Chicken Dum and Jiggs Kalra

He rose to fame for promoting little-known Indian chefs, converting Indian culinary tradition into haute cuisine, and he knew little about the cuisines of North India. But Jaspal Inder Singh “Jiggs” Kalra passed her young adulthood with unusual food.

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Upon Kalra’s death in 2019, journalist Bikram Vohra recounted how he often ate sardines and baked beans for breakfast and served fish paste on Monegasque cookies as canapes at parties in the apartment. they shared for seven years on Altamount Road in Mumbai. These parties have attracted Bollywood stars, models, flight attendants and various personalities.

Kalra’s story has faded somewhat in this era of cloud kitchens, home delivery, star chefs and pandemic. I am telling it because I hope to gradually explore the culinary heritage of some of those who made us aware of our heritage.

Kalra, like Vohra, was also a journalist, and they both cut their teeth in the 1971 war while working at India’s Illustrated Weekly, brilliantly edited by Khushwant Singh, whom Kalra considered his guru. Years later, due to his close association with food, Kalra was mistakenly famous for being a chef, but he never trained as such, learning the basics in his mother’s kitchen.

Kalra has written about and promoted regional Indian cuisine. His special affection was the food of Awadh, with an emphasis on dum pukht—Slow cooking with steam. “Mr. Kalra has written about innovative restaurants, unusual ingredients and new and old techniques in Indian cuisine,” noted a 2019 New York Times obituary.

His most famous book was Prashad: cooking with Indian masters (1986, Allied Publishers), which he called “a celebration of the best of Indian cuisine”. It’s hard for someone like me to accept that the best Indian food comes from East Kolkata. Nonetheless, the cuisines he presented to us eventually became national and global to the point that even the local biryani cloud cuisines in the south today seal their mark. Handis idiot style.

Prashad (offering) broadened my culinary horizons in the late 1990s, a time when, like Kalra in her early days, my home in Delhi was a revolving door for friends and their friends in search of food, alcohol and noisy company. There weren’t any models or celebrities, but a lot of the friends I made then lingered, even if they don’t remember the deal I offered them: dinner is still available but wash yours. damn plates.

Presenting the recipes of the “great old men” – they were all men – restaurants in northern India, Prashad came into my life in 1996, at a time when my repertoire was limited to masala sausage, kheema, barbecued meats and Konkan fish curry. This opened up an unknown world of not only silly cooking, but also crushed spices, simmered sauces, and exotic Awadhi cuisine: Khuroos-e-Tursh (spicy chicken with saffron and black cumin), Adh-e-Changezi (leg of lamb in pepper sauce) and Firdaus-e-Barein (meatballs stuffed with sunflower seeds and raisins, simmered in a sauce).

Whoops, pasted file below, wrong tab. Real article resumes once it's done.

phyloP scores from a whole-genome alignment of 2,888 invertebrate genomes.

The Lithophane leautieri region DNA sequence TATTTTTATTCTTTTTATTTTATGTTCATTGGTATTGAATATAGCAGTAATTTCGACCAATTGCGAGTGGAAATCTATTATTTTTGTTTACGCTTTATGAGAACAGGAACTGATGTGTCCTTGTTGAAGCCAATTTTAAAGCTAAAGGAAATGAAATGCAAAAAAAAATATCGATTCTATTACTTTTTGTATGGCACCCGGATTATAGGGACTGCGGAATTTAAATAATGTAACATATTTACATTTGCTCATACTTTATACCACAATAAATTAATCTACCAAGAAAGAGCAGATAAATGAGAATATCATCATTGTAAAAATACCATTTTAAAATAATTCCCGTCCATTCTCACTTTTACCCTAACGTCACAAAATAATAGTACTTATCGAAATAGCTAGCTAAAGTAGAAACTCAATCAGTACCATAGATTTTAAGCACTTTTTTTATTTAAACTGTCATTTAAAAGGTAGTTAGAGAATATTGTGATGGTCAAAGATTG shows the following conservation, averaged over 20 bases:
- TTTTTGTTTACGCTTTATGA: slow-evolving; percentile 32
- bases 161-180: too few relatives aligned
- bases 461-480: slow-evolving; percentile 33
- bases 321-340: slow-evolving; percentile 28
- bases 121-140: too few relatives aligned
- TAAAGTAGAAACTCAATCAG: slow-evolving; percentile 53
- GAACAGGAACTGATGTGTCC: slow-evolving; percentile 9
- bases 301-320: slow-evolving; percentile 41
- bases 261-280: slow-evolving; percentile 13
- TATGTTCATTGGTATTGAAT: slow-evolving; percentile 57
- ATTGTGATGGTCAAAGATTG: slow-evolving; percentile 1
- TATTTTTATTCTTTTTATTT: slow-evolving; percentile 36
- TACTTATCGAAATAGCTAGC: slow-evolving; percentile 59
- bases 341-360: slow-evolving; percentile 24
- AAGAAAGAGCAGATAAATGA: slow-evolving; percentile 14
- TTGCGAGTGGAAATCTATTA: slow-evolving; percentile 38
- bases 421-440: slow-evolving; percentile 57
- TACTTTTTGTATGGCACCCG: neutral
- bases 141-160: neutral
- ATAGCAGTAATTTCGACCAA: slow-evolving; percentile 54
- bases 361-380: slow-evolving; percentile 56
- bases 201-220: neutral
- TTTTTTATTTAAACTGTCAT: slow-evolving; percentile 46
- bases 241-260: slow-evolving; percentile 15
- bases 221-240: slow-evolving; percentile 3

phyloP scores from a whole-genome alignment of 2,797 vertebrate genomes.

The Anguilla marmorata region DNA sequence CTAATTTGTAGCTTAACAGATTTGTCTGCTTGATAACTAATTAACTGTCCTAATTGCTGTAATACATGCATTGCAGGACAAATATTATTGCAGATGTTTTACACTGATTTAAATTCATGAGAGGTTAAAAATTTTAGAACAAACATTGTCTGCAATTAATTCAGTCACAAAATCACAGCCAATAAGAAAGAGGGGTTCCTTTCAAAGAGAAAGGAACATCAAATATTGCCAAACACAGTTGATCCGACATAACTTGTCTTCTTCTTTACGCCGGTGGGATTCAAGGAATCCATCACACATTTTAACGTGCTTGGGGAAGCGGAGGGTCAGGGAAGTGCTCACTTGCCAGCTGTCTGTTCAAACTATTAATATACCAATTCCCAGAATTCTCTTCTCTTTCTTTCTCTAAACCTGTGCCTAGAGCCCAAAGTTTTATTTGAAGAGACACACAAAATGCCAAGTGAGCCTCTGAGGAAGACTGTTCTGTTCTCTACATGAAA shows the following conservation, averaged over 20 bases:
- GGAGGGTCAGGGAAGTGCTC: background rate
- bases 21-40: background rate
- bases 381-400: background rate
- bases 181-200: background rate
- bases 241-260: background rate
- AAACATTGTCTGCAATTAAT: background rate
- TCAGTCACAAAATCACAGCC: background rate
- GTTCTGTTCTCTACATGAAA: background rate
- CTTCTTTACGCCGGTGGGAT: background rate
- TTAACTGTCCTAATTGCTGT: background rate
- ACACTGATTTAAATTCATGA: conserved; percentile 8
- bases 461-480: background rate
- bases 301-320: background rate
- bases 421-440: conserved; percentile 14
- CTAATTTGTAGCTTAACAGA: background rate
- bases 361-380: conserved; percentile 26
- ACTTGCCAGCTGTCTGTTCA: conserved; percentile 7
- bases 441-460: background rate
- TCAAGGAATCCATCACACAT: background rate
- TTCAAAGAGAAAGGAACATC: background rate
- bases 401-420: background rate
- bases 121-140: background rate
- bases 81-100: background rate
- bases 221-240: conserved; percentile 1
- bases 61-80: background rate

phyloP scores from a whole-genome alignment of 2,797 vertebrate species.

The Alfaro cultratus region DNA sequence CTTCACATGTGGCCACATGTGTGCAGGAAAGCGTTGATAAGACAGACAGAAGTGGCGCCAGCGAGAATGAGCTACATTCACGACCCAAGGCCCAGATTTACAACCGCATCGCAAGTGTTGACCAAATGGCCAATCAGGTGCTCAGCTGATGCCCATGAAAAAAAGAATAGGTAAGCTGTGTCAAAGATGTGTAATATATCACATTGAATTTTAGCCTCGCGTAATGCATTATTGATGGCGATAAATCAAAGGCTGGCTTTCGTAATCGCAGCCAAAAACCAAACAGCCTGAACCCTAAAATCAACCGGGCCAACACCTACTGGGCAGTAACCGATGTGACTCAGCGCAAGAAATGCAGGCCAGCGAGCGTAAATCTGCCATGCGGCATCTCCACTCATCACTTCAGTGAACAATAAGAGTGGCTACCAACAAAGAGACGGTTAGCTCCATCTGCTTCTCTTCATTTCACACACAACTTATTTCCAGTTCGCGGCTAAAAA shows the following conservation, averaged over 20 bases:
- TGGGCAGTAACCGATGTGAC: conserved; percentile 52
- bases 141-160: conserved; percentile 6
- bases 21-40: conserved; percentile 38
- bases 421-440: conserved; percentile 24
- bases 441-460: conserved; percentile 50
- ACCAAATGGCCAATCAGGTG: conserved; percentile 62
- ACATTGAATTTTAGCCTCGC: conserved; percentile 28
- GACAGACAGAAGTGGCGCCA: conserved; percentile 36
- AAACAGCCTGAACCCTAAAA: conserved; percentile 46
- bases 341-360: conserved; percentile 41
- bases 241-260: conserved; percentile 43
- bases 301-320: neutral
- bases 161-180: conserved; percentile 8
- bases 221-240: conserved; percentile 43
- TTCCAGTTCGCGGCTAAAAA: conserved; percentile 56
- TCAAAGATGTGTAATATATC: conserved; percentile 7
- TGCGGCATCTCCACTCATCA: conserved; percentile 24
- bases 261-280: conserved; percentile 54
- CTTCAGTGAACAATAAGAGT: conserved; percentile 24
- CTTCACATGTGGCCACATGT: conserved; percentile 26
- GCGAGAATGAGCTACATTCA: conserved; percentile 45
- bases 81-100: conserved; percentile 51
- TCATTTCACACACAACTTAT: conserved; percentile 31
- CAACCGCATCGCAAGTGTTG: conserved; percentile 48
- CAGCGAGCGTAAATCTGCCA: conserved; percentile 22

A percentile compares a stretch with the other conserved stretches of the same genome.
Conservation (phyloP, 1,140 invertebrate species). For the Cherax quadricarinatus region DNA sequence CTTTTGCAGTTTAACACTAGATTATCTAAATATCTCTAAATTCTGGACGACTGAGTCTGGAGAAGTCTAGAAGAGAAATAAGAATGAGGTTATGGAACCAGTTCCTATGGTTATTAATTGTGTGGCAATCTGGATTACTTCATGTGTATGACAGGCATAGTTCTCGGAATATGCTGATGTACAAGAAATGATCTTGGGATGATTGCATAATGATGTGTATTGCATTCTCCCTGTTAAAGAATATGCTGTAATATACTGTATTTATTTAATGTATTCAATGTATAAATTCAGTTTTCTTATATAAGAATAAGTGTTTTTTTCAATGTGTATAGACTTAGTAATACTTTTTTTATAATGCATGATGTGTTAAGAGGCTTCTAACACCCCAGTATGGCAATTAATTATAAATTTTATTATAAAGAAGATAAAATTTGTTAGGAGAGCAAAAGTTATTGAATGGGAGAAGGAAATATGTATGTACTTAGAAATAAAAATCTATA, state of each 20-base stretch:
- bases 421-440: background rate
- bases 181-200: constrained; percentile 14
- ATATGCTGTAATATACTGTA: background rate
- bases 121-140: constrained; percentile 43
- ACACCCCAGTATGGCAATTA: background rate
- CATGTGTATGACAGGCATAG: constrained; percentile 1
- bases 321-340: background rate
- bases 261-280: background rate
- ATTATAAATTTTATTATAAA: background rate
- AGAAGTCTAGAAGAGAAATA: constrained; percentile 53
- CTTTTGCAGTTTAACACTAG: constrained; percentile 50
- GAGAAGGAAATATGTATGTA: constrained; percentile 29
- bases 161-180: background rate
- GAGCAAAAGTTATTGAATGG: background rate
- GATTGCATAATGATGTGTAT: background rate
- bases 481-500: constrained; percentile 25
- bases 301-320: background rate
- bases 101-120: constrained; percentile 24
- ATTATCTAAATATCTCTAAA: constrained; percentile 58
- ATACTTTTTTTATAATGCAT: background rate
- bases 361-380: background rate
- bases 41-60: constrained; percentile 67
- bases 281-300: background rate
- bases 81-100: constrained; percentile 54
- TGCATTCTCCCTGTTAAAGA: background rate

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It was Prashad it allowed me to prepare my first serious vegetarian entree for my then girlfriend – and now my wife – whom I learned to my dismay was, well, vegetarian. With great fanfare, I did makai khumb, a mushroom head and corn sauce. She liked it, she said, her eyes full of stars. It wasn’t until years later, when the stars receded somewhat, that she admitted that she didn’t like mushrooms.

The fonts, photographs and layout used in Prashad have the visual appeal of a textbook. In fact, this is not true. The textbooks are nicer. However, you will find it in bookstores, with its design unchanged, holding up with Nigella Lawson and Sanjeev Kapoor.

From dum pukht options Kalra talked about, one of my favorites was Fenugreek Chicken. It uses dried kasuri methi, or dried fenugreek, the best of which, he tells us, comes from Qasur in Pakistan. I took the dish back after almost two decades and am happy to report that it is still so appealing, a pleasure to cook and a delight to present, after carefully peeling off the batter that seals in juices and flavors. Recipes in Prashad, writes Kalra, “are not the usual fayre (sic) restaurants, where it is not uncommon to sacrifice the palate to please the eyes”. I think he may have been wrong.

For 4 people

For the marinade

Half kg of chicken
Half a cup of yogurt
(Whisk the yogurt, salt and immerse the chicken in this marinade for at least an hour.)

Whole spices: 2 green cardamoms, 1 black cardamom, 2 cloves, a half-inch stick of cinnamon, 1 bay leaf, a small pinch of mace
2 onions, chopped
1 large tomato, chopped
A spoon and a half of garlic, finely chopped
One and a half spoonful of ginger, finely chopped
1 tablespoon of ginger, julienned
2 green peppers, seeded
A quarter of a teaspoon of turmeric + a half teaspoon of red pepper powder, dissolved in a little water
2 tbsp kasuri methi
2 tablespoons of fresh cilantro, chopped
2 tbsp ghee


Heat ghee in a handi or a container that can be easily sealed, add the set Garam masala and cook over medium heat until it crackles. Add and sauté the onions until golden brown. Add the garlic, ginger and green peppers and sauté for one minute. Add the turmeric and dissolved red pepper and stir in. Add the tomatoes and sauté until the oil leaves the masala. Add the marinated chicken with the marinade and half a cup of water. Bring to a boil, cover and simmer until the chicken is almost cooked. Adjust the seasoning if necessary. Sprinkle with julienned ginger, kasuri methi and cilantro and cover with a lid. Seal it handi with attack (dough) and put idiot in an oven preheated to 250 degrees Celsius for 20 minutes.

Our Daily Bread is a column on easy and inventive cooking. Samar Halarnkar is the author of The Married Man’s Guide To Creative Cooking — And Other Dubious Adventures. @ samar11

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